A few comments next, before I wrap up this introductory talk. The book 'Bhagavad Gita' that we all buy and read has about seven hundred Slokas (stanzas). Many have had this doubt: “Seven hundred Slokas? Did Krishna really sing His way through all these seven hundred verses right in the middle of the battlefield, while two armies facing each other and itching to fight patiently waited for Krishna to finish?” Believe it or not, a curious person even ventured to ask Swami that question. Swami smiled and replied that Krishna spoke to Arjuna only for a few minutes. Later, Sage Vyasa (himself considered to be an aspect of Vishnu, whose incarnation Krishna is supposed to be) amplified what Krishna said to Arjuna into seven hundred and odd verses, packaging them into eighteen chapters that the world now knows as the Gita. 


There are also a couple of other points that Swami has made that are relevant in the present context. First point: “Why did Krishna give the advice to Arjuna?” We seldom ask this question but Swami has raised and answered it too. On the face of it, the eldest brother Yudhishtra, who was always meticulous about following Dharma seems more qualified. That being the case, why Arjuna? Swami has clarified:

There were many noble souls at that time. There was Dharmaraja, the personification of all Dharma and virtues. There was Bhima, the powerhouse of physical strength…. What is the special merit that Arjuna possessed and others did not? Arjuna knew he was morally inferior to his brother Dharmaraja and wished to know why he was more deserved. He asked Krishna who replied:

“Bhishma, the tenacious warrior and venerable scholar knows that justice is on the side of the Pandavas. He has even made a public proclamation of this. But he is leading the Kaurava army, which means that his deeds do not correspond to his thought and words. Harmony of thought, word and deed is the greatest virtue, and its absence is hypocrisy and wickedness.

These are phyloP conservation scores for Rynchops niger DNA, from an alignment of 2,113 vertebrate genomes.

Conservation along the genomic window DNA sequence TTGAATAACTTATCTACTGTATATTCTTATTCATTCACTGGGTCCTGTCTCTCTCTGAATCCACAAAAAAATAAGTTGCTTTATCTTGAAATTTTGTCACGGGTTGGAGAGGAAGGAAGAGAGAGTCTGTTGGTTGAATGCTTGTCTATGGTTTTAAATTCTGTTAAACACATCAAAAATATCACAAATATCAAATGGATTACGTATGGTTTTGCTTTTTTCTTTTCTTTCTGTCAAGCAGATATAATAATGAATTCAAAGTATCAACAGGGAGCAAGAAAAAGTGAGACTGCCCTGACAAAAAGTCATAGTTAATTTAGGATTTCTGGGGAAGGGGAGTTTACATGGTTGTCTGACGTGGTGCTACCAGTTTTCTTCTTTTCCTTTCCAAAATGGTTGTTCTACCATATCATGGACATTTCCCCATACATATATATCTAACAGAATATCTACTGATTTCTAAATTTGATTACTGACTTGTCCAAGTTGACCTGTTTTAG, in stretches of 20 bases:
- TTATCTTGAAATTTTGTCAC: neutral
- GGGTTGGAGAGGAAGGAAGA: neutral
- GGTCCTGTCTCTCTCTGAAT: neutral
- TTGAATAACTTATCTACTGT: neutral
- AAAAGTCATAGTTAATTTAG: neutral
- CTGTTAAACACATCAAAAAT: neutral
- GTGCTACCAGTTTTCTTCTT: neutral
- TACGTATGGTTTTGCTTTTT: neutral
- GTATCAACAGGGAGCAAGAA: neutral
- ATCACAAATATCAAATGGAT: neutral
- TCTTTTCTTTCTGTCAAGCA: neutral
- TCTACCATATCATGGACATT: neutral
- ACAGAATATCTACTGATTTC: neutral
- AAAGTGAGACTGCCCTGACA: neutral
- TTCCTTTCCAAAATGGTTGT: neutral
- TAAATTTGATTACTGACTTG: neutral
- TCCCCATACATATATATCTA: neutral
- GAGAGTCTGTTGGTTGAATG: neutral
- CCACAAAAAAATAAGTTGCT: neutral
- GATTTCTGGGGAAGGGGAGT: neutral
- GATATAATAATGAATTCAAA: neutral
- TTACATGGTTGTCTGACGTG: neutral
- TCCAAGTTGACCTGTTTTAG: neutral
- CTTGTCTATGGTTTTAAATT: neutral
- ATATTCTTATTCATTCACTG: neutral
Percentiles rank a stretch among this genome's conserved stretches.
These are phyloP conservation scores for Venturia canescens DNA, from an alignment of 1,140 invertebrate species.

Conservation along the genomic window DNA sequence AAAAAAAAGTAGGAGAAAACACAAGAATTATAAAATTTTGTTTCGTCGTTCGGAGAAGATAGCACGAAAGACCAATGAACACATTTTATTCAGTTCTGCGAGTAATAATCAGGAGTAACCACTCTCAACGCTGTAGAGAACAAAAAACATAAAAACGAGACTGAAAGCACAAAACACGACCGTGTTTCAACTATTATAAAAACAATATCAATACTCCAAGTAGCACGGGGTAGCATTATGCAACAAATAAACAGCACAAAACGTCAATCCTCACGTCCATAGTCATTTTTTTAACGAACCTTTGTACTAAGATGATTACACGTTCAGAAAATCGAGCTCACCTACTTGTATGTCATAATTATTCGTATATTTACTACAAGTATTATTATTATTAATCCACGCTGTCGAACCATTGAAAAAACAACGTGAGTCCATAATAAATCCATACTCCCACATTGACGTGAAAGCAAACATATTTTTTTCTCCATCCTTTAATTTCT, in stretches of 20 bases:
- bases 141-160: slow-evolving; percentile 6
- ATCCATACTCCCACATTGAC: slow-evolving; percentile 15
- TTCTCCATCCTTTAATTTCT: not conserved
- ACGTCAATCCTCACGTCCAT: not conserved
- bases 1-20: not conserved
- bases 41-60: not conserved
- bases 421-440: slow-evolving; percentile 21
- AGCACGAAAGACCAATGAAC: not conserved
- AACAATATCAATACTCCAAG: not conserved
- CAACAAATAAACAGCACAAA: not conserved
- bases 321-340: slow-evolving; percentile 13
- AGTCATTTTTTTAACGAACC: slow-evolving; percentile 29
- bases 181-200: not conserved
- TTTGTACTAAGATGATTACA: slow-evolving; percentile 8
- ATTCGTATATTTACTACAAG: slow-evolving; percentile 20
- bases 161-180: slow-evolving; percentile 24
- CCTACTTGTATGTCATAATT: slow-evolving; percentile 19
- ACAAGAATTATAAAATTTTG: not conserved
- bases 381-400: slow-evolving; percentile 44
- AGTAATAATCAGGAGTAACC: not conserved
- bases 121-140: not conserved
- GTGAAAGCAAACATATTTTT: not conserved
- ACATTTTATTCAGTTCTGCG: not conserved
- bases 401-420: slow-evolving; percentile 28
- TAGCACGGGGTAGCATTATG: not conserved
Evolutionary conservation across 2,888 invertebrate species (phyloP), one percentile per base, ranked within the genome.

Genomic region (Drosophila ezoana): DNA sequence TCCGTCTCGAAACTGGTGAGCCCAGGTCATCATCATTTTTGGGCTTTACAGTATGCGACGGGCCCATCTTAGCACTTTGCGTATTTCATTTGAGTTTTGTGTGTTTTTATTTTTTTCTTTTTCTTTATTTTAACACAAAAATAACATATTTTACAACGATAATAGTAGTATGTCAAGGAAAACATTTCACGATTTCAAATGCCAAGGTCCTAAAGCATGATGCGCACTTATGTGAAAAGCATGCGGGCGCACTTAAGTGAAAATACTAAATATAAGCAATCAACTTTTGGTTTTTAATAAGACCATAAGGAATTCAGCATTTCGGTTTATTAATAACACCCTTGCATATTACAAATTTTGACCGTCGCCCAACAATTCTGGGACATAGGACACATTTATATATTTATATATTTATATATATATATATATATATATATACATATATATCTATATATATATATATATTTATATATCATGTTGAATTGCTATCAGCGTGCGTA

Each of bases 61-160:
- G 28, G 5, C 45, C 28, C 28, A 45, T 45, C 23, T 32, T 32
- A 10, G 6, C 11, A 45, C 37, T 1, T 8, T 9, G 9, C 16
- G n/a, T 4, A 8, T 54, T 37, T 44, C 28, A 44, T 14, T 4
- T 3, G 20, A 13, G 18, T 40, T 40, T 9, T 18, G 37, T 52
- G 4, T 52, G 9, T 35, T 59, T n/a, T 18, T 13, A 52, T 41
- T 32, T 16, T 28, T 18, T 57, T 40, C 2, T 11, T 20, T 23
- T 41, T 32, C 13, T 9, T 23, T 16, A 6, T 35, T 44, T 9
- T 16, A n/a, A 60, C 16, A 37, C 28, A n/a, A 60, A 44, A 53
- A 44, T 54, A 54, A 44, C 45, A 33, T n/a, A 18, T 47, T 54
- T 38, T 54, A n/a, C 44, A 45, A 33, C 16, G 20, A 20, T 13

“Dharmaraja is subject to the common failing of repentance rather than prior consideration. Though a noble soul, he lacks foresight and is guilty of remorse for his past mistakes. On the other hand, Bhima who has tremendous physical prowess and is dextrous with his mighty club, unfortunately has a deficiency of intellectual strength, the greatest strength of all. A man without the power of discrimination cannot absorb this subtle teaching.”

What a beautiful passage! Can you find the like of that in the writing of any scholar in the five thousand years that have passed since the Gita was first taught to man? Besides admiring Swami’s simple but remarkable exposition, I want you to note that He is drawing attention to:

  • The importance of harmony of thought, word and deed or Trikarana Suddhi as Swami sometimes refers to it.
  • The importance of discrimination.

These two qualities are vital for following Mama Dharma.